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A Memory of War: A Novel

A Memory of War: A Novel

by Frederick Busch


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"A multilayered love story that affirms Frederick Busch's reputation as a writer of "sublimely dark work of almost unbearable beauty" (Wall Street Journal).

Psychologist Alexander Lescziak savors a life of quiet sophistication on Manhattan's Upper West Side, turning a blind eye to the past of his Polish émigré parents. Then a new patient declares that he is the doctor's half-brother, the product of a union between Lescziak's Jewish mother and a German prisoner of war. The confrontation jolts Lescziak out of his complacency: suddenly, his failing marriage, his wife's infatuation with his best friend, and the disappearance of his young lover and suicidal patient, Nella, close in on him. Lescziak escapes into the recesses of his imagination, where his mother's affair with the German prisoner comes to life in precise, gorgeous detail. The novel unfolds into a romance set in England's Lake District in wartime, as Busch shows how our past presses on the present.

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Product Details

ISBN-13: 9780393347685
Publisher: Norton, W. W. & Company, Inc.
Publication date: 02/17/2003
Pages: 352
Product dimensions: 6.12(w) x 9.25(h) x (d)

About the Author

Frederick Busch (1941–2006) was the recipient of many honors, including an American Academy of Arts and Letters Fiction Award, a National Jewish Book Award, and the PEN/Malamud Award. The prolific author of sixteen novels and six collections of short stories, Busch is renowned for his writing’s emotional nuance and minimal, plainspoken style. A native of Brooklyn, New York, he lived most of his life in upstate New York, where he worked for forty years as a professor at Colgate University.

Reading Group Guide

1. For all the characters’ histories presented,we are only in Alex’s consciousness throughout the novel. From what point in time is
Alex remembering all these events? What is the significance of that? What is the purpose of Busch having one character create the experience of memory for the other characters?

2. Busch uses repetition and variation of a certain set of words—
i.e., chatter, pant, verge, panic, tingle.What is the effect of this repetition?
Why does it become important?

3. Alex’s father’s name is Januscz; Nella’s former boyfriend works
(Alex thinks) for Janus, the investment firm; many characters have names that feature double consonants: Nell;Teddy; Otto;William,
etc.What do you make of all the mirroring? Can you find other mirror effects in the plot itself ?

4. Time travel is mentioned several times.Why? How does the impossibility of real time travel comment on the process of memory?
What about the mention of Alice in Wonderland ?

5. Continuing the mirror idea:How do each of the major characters embody differing aspects of Alex’s self ? Can we trust these portraits of characters he paints as anything other than those aspects? Can you find points in the novel where Alex states plainly that this is what they are?

6. Three main occupations are pursued by those in Alex’s present:
the arts, the law, and psychoanalysis. If “All your clues are from
Freud and my wife . . . ,” what are we to make of Busch’s use of these three? What of the women—Liz, Detective Rhys, Nella—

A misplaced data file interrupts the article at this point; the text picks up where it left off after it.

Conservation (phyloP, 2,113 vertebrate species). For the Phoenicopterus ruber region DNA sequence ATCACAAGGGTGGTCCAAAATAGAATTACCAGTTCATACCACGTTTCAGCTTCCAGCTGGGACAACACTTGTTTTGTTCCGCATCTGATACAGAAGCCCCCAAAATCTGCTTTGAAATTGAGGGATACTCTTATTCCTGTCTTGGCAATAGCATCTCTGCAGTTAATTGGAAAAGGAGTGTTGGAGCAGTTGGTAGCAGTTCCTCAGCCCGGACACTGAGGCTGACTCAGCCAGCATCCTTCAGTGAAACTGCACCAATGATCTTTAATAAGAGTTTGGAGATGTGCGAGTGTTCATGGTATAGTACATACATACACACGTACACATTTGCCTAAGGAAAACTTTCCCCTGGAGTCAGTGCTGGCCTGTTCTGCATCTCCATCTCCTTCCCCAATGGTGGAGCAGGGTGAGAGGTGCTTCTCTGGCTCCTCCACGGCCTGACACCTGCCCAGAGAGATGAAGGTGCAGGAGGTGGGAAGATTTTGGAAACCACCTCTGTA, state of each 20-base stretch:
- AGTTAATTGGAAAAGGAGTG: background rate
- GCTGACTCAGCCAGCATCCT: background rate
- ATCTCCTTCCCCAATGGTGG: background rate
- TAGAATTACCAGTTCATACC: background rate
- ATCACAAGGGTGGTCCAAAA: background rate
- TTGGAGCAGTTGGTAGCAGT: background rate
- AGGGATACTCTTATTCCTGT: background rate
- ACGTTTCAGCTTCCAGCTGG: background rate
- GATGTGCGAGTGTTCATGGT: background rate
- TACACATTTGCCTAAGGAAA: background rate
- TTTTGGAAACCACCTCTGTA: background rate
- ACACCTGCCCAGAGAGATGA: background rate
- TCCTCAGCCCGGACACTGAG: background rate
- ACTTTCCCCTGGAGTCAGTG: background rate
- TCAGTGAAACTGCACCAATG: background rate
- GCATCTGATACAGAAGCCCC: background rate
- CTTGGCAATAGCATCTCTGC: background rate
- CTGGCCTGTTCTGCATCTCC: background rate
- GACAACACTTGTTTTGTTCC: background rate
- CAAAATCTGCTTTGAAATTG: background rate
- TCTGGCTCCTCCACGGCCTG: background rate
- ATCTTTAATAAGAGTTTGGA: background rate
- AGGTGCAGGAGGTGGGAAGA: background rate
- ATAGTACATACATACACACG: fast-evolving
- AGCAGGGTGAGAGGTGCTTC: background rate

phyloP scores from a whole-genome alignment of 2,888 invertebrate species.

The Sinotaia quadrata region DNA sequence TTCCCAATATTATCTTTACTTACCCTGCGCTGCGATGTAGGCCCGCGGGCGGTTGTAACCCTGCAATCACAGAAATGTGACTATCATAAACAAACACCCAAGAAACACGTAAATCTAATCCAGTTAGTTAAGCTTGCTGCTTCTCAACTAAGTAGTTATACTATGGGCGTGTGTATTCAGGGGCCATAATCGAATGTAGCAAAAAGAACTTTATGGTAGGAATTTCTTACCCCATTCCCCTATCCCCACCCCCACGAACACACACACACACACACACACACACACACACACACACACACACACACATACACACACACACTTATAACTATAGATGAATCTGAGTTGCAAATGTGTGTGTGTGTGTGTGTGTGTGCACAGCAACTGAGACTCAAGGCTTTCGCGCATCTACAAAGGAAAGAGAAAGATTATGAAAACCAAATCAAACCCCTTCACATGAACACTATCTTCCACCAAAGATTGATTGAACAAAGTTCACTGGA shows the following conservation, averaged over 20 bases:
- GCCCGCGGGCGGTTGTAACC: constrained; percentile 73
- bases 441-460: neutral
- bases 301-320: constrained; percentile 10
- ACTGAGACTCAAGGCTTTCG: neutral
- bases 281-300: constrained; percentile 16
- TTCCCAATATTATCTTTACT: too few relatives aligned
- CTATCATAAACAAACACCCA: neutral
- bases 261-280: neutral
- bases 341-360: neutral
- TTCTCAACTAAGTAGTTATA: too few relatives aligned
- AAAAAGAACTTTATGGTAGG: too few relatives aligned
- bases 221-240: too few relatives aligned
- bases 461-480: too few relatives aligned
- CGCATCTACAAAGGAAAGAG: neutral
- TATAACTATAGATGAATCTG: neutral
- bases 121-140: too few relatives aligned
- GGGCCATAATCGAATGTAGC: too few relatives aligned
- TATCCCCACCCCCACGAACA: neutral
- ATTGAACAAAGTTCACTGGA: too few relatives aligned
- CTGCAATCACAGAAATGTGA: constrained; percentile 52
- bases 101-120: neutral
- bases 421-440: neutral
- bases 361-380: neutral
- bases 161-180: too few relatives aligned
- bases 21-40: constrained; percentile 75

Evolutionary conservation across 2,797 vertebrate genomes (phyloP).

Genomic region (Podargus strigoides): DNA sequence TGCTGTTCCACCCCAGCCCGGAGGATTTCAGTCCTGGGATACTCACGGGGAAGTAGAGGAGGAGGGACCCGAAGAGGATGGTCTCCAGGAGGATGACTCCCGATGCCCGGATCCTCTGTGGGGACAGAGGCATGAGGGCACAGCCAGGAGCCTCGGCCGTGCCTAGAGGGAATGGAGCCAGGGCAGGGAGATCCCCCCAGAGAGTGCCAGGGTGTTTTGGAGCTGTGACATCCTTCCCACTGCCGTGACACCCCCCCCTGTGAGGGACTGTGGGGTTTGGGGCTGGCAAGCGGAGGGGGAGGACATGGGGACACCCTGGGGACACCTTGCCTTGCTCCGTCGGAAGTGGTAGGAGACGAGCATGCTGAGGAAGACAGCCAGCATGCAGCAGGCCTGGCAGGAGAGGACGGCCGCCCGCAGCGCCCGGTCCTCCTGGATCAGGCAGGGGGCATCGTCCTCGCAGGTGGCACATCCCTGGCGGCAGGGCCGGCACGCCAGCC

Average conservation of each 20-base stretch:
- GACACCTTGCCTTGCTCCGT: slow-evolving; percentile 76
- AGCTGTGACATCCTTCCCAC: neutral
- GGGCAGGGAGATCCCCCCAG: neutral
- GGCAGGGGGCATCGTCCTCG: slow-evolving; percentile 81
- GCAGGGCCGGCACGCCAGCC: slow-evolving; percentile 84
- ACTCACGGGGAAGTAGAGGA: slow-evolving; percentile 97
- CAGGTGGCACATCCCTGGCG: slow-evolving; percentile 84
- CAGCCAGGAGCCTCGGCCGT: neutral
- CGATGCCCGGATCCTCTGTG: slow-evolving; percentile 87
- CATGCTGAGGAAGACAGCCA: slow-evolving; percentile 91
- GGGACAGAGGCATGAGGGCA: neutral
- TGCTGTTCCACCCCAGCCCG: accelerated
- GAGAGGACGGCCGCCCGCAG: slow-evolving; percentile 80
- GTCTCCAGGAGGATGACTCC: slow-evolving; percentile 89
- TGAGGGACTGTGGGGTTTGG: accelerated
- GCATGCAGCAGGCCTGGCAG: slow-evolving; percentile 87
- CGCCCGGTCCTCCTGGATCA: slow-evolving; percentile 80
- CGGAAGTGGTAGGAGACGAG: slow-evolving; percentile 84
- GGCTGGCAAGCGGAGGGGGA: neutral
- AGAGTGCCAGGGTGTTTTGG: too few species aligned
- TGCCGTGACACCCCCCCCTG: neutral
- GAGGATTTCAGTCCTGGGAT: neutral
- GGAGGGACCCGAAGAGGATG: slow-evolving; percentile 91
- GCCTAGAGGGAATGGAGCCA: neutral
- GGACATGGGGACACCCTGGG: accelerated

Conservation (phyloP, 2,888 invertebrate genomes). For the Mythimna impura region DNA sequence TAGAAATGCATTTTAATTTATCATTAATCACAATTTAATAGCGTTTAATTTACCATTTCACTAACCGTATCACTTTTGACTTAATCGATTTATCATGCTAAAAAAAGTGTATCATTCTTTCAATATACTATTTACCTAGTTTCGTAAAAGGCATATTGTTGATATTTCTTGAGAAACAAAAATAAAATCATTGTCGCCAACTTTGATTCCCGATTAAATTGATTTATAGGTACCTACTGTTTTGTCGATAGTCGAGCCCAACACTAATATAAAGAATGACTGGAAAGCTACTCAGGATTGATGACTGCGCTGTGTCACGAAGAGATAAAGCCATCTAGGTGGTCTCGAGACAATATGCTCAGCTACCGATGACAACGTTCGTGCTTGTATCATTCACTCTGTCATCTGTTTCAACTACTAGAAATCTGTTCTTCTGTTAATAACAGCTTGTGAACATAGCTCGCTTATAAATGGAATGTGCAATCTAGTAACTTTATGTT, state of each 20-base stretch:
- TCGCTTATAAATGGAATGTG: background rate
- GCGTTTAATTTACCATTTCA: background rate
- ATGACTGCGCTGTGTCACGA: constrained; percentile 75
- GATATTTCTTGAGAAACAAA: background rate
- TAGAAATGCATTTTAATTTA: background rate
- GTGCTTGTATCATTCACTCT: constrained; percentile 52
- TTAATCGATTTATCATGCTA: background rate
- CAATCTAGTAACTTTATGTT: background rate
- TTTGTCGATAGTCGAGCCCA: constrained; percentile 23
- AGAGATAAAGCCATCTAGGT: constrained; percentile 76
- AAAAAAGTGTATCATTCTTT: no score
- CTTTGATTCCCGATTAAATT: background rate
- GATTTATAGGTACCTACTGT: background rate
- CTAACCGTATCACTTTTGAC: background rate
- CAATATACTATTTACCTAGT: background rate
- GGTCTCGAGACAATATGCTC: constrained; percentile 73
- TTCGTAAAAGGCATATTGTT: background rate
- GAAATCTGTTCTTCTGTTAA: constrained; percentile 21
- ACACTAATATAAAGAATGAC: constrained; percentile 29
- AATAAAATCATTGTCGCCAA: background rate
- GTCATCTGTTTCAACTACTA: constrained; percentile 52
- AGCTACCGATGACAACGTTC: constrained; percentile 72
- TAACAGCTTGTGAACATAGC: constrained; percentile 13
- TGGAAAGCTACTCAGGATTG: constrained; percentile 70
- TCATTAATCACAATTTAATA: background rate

who have the starring role (and Alex’s desire) in each?

7. In their final meeting before Januscz becomes aware of Sylvia’s infidelity, Alex, who is conjecturing this entire scene, has Otto and
Sylvia discuss the conjecture of memory just so the loved one might be remembered. This is one of the scenes in which Busch brings two major forces of the novel—talk and love—together,
making them nearly one and the same. In what other scenes does this equating occur? How do the nature of love and talk change for Alex over the course of the novel?

8. During the meeting with Grensen, Busch alternates between repeated uses of the color white and invocations of the pristine calm of Nella’s father’s house with Otto’s endurance in the dark horror and filth of the death camp. As these are taking place in
Alex’s mind simultaneously, what is the implication of this back and forth? How does Alex’s imagining of Sylvia’s imagining Otto’s experience echo what Alex has told us of his time as a very young child in Barrow? At what point does the “white” of Nella’s childhood become sinister? What is the meaning of “storming in heaven?”

9. The novel ends as it begins, with a memory of his father, but a much different memory. Discuss how that memory has altered.
How did the meeting with Nella’s father influence the change?
What does Alex gain in return for his re-remembering?

10. Is it important, ultimately, whether or not William Kessler is actually Alex’s brother? Why did Kessler’s arrival precipitate Alex’s crisis and generate this elaborate effort of personal revision?

11. The William Carlos Williams poem that Alex remembers stealing as a child is evocative for several reasons. Note the isolated word in each stanza; note also Alex explaining the meaning as being agricultural. How does this help render the memory as organic and appropriate to the narrative flow of his memory in general?

12. Also in regard to the poem:Williams speaks of the precise choice of detail that will turn an idea of an image into a concrete experience for the reader.Why is this poem essential to understanding how Alex is telling us his ideas about his life, his past?
What is Busch saying about exactly how we make our memories real for ourselves?

13. The element of choice in memory notwithstanding, the novel faces the hard fact of a horrific set of historical events. Given what
Alex tells us and how Busch gets it told, what do you think is the measure by which we can trust memory? What is the difference between memory and history?

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